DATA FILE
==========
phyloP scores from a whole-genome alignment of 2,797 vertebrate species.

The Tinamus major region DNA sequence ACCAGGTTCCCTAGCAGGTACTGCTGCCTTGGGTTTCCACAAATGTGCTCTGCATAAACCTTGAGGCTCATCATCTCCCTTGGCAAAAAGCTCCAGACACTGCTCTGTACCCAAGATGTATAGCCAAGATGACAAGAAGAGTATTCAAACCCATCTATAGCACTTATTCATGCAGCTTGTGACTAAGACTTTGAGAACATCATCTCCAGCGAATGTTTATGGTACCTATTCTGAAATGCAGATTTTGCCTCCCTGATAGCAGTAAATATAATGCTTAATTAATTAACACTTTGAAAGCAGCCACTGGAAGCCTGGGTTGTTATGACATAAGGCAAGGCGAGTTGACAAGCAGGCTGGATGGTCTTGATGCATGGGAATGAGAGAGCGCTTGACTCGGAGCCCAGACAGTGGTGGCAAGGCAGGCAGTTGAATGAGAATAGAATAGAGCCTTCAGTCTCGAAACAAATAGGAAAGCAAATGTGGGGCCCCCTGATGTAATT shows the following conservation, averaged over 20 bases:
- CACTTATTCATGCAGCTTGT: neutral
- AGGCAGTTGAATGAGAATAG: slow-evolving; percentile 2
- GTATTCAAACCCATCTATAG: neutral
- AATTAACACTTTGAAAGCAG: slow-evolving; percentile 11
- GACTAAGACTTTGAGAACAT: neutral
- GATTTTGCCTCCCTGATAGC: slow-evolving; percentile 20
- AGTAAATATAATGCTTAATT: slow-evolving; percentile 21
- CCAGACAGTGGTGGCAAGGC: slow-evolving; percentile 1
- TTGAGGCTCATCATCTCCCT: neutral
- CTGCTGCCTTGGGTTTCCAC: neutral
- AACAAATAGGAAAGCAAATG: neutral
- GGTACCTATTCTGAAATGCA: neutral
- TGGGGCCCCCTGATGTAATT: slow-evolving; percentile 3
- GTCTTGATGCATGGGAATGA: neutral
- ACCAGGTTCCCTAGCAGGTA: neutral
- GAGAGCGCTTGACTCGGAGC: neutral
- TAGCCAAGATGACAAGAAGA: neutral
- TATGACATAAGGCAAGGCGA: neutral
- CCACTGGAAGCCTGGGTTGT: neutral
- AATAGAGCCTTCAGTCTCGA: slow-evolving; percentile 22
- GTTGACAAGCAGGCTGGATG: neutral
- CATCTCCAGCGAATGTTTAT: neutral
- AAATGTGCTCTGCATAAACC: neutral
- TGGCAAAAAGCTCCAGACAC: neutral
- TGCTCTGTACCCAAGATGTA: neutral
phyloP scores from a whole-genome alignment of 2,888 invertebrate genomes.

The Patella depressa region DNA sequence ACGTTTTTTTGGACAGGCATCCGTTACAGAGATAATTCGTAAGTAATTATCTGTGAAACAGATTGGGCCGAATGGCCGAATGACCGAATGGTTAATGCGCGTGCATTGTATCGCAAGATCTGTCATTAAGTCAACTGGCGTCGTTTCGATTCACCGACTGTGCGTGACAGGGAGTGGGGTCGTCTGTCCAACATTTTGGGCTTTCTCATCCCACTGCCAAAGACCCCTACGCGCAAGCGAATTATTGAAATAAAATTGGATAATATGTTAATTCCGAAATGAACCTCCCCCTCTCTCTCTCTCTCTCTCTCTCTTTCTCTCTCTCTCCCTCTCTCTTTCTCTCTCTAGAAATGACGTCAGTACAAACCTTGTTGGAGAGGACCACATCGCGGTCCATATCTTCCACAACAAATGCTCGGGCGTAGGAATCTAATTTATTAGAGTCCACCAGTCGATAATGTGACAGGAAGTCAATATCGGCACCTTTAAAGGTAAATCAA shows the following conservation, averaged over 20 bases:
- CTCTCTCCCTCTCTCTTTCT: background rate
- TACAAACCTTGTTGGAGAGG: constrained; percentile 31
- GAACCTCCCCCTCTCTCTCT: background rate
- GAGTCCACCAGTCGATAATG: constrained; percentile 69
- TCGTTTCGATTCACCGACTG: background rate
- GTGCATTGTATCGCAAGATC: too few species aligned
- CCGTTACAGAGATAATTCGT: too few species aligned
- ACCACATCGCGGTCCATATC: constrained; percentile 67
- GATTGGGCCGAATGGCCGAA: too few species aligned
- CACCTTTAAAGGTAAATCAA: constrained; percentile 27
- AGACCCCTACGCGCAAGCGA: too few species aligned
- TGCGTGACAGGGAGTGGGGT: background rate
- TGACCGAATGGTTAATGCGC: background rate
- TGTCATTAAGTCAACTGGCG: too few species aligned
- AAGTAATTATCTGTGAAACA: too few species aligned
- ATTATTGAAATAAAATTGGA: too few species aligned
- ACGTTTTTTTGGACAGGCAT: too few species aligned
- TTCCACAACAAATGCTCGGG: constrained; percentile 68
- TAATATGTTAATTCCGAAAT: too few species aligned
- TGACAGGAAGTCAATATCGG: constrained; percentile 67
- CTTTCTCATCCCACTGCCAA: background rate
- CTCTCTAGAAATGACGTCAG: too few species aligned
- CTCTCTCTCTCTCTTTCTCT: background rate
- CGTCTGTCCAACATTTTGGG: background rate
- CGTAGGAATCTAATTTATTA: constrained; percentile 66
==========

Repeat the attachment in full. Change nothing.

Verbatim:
phyloP scores from a whole-genome alignment of 2,797 vertebrate species.

The Tinamus major region DNA sequence ACCAGGTTCCCTAGCAGGTACTGCTGCCTTGGGTTTCCACAAATGTGCTCTGCATAAACCTTGAGGCTCATCATCTCCCTTGGCAAAAAGCTCCAGACACTGCTCTGTACCCAAGATGTATAGCCAAGATGACAAGAAGAGTATTCAAACCCATCTATAGCACTTATTCATGCAGCTTGTGACTAAGACTTTGAGAACATCATCTCCAGCGAATGTTTATGGTACCTATTCTGAAATGCAGATTTTGCCTCCCTGATAGCAGTAAATATAATGCTTAATTAATTAACACTTTGAAAGCAGCCACTGGAAGCCTGGGTTGTTATGACATAAGGCAAGGCGAGTTGACAAGCAGGCTGGATGGTCTTGATGCATGGGAATGAGAGAGCGCTTGACTCGGAGCCCAGACAGTGGTGGCAAGGCAGGCAGTTGAATGAGAATAGAATAGAGCCTTCAGTCTCGAAACAAATAGGAAAGCAAATGTGGGGCCCCCTGATGTAATT shows the following conservation, averaged over 20 bases:
- CACTTATTCATGCAGCTTGT: neutral
- AGGCAGTTGAATGAGAATAG: slow-evolving; percentile 2
- GTATTCAAACCCATCTATAG: neutral
- AATTAACACTTTGAAAGCAG: slow-evolving; percentile 11
- GACTAAGACTTTGAGAACAT: neutral
- GATTTTGCCTCCCTGATAGC: slow-evolving; percentile 20
- AGTAAATATAATGCTTAATT: slow-evolving; percentile 21
- CCAGACAGTGGTGGCAAGGC: slow-evolving; percentile 1
- TTGAGGCTCATCATCTCCCT: neutral
- CTGCTGCCTTGGGTTTCCAC: neutral
- AACAAATAGGAAAGCAAATG: neutral
- GGTACCTATTCTGAAATGCA: neutral
- TGGGGCCCCCTGATGTAATT: slow-evolving; percentile 3
- GTCTTGATGCATGGGAATGA: neutral
- ACCAGGTTCCCTAGCAGGTA: neutral
- GAGAGCGCTTGACTCGGAGC: neutral
- TAGCCAAGATGACAAGAAGA: neutral
- TATGACATAAGGCAAGGCGA: neutral
- CCACTGGAAGCCTGGGTTGT: neutral
- AATAGAGCCTTCAGTCTCGA: slow-evolving; percentile 22
- GTTGACAAGCAGGCTGGATG: neutral
- CATCTCCAGCGAATGTTTAT: neutral
- AAATGTGCTCTGCATAAACC: neutral
- TGGCAAAAAGCTCCAGACAC: neutral
- TGCTCTGTACCCAAGATGTA: neutral
phyloP scores from a whole-genome alignment of 2,888 invertebrate genomes.

The Patella depressa region DNA sequence ACGTTTTTTTGGACAGGCATCCGTTACAGAGATAATTCGTAAGTAATTATCTGTGAAACAGATTGGGCCGAATGGCCGAATGACCGAATGGTTAATGCGCGTGCATTGTATCGCAAGATCTGTCATTAAGTCAACTGGCGTCGTTTCGATTCACCGACTGTGCGTGACAGGGAGTGGGGTCGTCTGTCCAACATTTTGGGCTTTCTCATCCCACTGCCAAAGACCCCTACGCGCAAGCGAATTATTGAAATAAAATTGGATAATATGTTAATTCCGAAATGAACCTCCCCCTCTCTCTCTCTCTCTCTCTCTCTTTCTCTCTCTCTCCCTCTCTCTTTCTCTCTCTAGAAATGACGTCAGTACAAACCTTGTTGGAGAGGACCACATCGCGGTCCATATCTTCCACAACAAATGCTCGGGCGTAGGAATCTAATTTATTAGAGTCCACCAGTCGATAATGTGACAGGAAGTCAATATCGGCACCTTTAAAGGTAAATCAA shows the following conservation, averaged over 20 bases:
- CTCTCTCCCTCTCTCTTTCT: background rate
- TACAAACCTTGTTGGAGAGG: constrained; percentile 31
- GAACCTCCCCCTCTCTCTCT: background rate
- GAGTCCACCAGTCGATAATG: constrained; percentile 69
- TCGTTTCGATTCACCGACTG: background rate
- GTGCATTGTATCGCAAGATC: too few species aligned
- CCGTTACAGAGATAATTCGT: too few species aligned
- ACCACATCGCGGTCCATATC: constrained; percentile 67
- GATTGGGCCGAATGGCCGAA: too few species aligned
- CACCTTTAAAGGTAAATCAA: constrained; percentile 27
- AGACCCCTACGCGCAAGCGA: too few species aligned
- TGCGTGACAGGGAGTGGGGT: background rate
- TGACCGAATGGTTAATGCGC: background rate
- TGTCATTAAGTCAACTGGCG: too few species aligned
- AAGTAATTATCTGTGAAACA: too few species aligned
- ATTATTGAAATAAAATTGGA: too few species aligned
- ACGTTTTTTTGGACAGGCAT: too few species aligned
- TTCCACAACAAATGCTCGGG: constrained; percentile 68
- TAATATGTTAATTCCGAAAT: too few species aligned
- TGACAGGAAGTCAATATCGG: constrained; percentile 67
- CTTTCTCATCCCACTGCCAA: background rate
- CTCTCTAGAAATGACGTCAG: too few species aligned
- CTCTCTCTCTCTCTTTCTCT: background rate
- CGTCTGTCCAACATTTTGGG: background rate
- CGTAGGAATCTAATTTATTA: constrained; percentile 66